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Driving Advantage 02 - Time


Time

In all the books on racing I have read, I have never seen any material on the time component of racing, other then the final product, lap times. Many pages and diagrams are devoted to space, diagrams of the line, the position of carious objects around the track, the position of various cars, etc. but nothing about time. Racing is a space-time continuum, neither component has much meaning in a vacuum. This chapter is going to explain a whole new dimension of racing, specifically, sub-second time discrimination. That is, we are going to train you to discriminate fractions of seconds and we’re going to explain why you need to know this, and exactly how to apply this knowledge.

When we go to the track, we measure lap times to the hundredth of a second, and we feel good when we can consistently lap within a few tenths of a second. I’ll bet you think half a second is a very long time, that you can accomplish a whole lot in a racecar in a half a second. The truth is you can’t do very much in half a second. The absolute minimum time to do anything that requires conscious intervention is 200 milliseconds (0.2 seconds). This is called reaction time (RT) and is very consistent, varying only from about 160ms to 250ms among various individuals. It also applies to only the simplest tasks, requiring no real decision-making. After that you must add the time the car takes to react. So our half second is about the minimum amount of time necessary for you to exert any influence. Real world tasks that require decision making can take much longer, typically 600ms to 1200ms.

From here on, I want you to think in terms of one-quarter of one second (250ms). This is a magic number that crops up again and again in motor learning. We’re going to use this sense of timing to outfox your opponent. There are two additional concepts from motor learning that we need to consider. First, whenever you double the number of choices, you increase RT by about 150ms, this value is not constant and is affected by many other variables. For a single choice such as stomping on the brakes, RT is approximately 200ms, but for two choices, say turning right or left to avoid an obstacle, the RT increases to 350ms. The second concept is that if two stimuli are given within a narrow time window, they will cause a delay in reaction. These two concepts explain how faking works; to fake someone, first you give them at least two possible responses, then you give the stimulus that you are taking one of these two actions. As soon as the action is observed by your opponent you reverse and complete the other alternative. The key here is timing… If you are too fast, your opponent never starts his response and if you are too slow, it is as if the stimuli are completely independent and no timing advantage is gained. The advantage gained by this technique is a delay in reacting of 200 to 300 milliseconds.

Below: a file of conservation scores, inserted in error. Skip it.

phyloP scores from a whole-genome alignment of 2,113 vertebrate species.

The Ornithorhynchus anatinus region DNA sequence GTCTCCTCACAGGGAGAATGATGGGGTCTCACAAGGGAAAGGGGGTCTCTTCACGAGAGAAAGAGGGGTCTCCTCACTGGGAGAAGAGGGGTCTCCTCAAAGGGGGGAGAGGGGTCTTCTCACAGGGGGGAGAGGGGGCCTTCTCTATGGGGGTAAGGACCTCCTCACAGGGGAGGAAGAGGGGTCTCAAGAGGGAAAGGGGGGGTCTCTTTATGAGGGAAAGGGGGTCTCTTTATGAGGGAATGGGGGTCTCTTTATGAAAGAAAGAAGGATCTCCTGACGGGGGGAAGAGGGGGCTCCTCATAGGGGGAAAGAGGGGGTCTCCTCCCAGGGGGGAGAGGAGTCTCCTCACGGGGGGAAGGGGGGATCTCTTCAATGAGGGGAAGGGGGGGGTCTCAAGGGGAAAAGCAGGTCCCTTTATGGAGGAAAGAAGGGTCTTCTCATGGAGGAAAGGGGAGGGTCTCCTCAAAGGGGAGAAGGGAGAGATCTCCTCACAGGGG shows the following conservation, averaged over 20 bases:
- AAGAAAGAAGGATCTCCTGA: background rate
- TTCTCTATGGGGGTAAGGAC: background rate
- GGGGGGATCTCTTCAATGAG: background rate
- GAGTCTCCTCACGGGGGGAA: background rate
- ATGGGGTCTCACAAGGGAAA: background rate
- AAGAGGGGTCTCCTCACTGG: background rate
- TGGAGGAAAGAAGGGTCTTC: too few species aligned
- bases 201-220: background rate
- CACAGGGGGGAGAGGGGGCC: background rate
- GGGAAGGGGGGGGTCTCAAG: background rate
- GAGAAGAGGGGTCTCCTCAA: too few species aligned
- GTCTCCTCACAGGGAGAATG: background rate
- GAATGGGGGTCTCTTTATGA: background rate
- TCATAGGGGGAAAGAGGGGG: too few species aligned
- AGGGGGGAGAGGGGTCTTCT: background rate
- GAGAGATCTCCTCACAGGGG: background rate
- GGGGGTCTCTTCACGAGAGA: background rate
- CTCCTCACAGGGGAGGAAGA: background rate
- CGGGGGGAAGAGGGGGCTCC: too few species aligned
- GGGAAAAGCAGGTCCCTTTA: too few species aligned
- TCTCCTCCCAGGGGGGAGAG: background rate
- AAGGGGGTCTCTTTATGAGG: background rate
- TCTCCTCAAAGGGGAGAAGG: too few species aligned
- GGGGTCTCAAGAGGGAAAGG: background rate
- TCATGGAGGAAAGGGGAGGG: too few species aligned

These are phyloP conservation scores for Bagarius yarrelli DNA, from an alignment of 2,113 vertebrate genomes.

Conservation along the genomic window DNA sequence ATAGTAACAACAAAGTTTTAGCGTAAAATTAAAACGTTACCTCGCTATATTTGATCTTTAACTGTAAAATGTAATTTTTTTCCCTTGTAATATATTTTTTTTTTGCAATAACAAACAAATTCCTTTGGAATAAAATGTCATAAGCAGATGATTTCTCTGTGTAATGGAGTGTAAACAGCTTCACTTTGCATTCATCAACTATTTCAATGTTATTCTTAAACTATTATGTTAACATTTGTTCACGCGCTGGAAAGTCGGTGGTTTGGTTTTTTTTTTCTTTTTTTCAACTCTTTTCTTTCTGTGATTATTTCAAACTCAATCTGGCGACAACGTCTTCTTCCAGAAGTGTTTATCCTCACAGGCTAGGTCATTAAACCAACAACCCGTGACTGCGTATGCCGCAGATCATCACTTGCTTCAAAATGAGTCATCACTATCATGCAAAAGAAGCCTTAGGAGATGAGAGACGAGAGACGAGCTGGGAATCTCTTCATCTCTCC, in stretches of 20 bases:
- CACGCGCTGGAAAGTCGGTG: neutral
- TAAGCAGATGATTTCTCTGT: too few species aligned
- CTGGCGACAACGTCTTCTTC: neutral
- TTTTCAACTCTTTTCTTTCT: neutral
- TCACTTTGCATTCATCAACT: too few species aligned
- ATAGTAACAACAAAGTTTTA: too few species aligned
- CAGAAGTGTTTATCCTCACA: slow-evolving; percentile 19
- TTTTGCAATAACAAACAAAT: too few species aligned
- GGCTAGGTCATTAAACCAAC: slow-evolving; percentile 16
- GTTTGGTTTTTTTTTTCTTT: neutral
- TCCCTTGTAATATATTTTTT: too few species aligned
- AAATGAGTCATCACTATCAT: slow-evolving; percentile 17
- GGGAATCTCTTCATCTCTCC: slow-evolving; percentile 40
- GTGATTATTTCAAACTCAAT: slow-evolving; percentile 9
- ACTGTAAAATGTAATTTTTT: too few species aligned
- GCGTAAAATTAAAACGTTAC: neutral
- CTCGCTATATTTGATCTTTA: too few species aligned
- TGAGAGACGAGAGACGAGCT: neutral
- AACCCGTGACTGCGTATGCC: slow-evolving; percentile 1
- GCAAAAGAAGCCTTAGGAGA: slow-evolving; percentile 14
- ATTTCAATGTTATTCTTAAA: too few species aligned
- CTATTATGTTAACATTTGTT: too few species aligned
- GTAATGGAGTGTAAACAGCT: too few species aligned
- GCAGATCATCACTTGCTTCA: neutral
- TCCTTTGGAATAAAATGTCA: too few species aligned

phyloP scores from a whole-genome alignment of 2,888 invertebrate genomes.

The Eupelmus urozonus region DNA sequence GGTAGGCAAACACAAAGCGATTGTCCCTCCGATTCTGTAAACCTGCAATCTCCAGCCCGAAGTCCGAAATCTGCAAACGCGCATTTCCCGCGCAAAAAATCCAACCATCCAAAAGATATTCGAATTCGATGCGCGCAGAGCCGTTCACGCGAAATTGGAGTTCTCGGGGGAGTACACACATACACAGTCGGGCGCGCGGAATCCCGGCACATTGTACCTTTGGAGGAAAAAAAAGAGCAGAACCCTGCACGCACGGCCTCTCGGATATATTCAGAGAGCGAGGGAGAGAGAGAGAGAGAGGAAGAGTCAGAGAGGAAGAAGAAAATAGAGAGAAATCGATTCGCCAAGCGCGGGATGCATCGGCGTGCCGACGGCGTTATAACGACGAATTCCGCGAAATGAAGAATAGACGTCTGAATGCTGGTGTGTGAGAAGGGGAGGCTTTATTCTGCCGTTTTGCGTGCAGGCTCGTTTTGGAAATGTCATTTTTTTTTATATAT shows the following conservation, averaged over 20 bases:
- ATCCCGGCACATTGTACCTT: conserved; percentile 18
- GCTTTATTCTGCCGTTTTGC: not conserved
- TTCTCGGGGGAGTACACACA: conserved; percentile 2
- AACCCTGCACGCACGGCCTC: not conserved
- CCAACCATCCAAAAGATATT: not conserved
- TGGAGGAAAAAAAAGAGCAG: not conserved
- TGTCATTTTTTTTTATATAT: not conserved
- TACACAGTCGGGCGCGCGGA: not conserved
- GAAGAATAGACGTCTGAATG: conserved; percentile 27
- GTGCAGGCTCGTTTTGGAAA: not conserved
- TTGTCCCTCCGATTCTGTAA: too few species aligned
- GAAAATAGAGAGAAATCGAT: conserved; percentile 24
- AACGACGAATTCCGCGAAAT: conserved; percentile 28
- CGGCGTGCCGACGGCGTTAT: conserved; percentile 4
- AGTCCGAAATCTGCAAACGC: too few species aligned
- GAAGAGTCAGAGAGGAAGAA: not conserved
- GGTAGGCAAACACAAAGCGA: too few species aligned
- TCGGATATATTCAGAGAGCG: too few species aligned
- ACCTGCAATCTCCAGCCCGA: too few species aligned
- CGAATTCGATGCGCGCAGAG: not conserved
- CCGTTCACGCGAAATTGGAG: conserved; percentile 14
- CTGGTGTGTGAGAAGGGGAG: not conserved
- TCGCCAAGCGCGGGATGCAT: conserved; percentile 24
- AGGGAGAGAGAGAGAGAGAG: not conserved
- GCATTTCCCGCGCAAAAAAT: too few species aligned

These timing concepts give the advantage to the attacker. He should always keep as many options open as possible. This means following directly behind the leading car. Conversely, the defender should remove as many options as possible, that is drive the defensive line unless there is a compelling reason not to.

One last very important concept to keep in mind; motor activity comes in chunks. You can accomplish about 3 to 4 changes that require you to consciously think each second.

Obviously, key visual talents a driver needs are to have good peripheral vision and to be able to notice everything that might be relevant as far down the track as he can see. We can also look at this from the opposite point of view. A driver should pay little attention to things that are so close he can’t have any influence on them.

If we use 70mph as our reference speed, we can half or double it to get to distances for other useful speeds. 70 miles per hour = 100 feet per second.

We know basic reaction time is approximately 200ms. So we now know that for about 20 feet absolutely nothing happens. Data acquisition shows it takes about 500ms to reach full breaking. An average racecar brakes at about 1g. So for that 500ms we have about 0.5g average braking force. So to summarize, we have no control for about 60 to 70 feet then we have gradually increasing control, with complete control at about 180feet.

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© 2007 Doug Snyder of Force 5 Racing Team
Permission granted; "Driving Advantage"

Race2Play comment - As I read this chapter in Doug's book, I began to consider how an Internet latency (even 100ms) plays a role in this. Very interesting read for sure.


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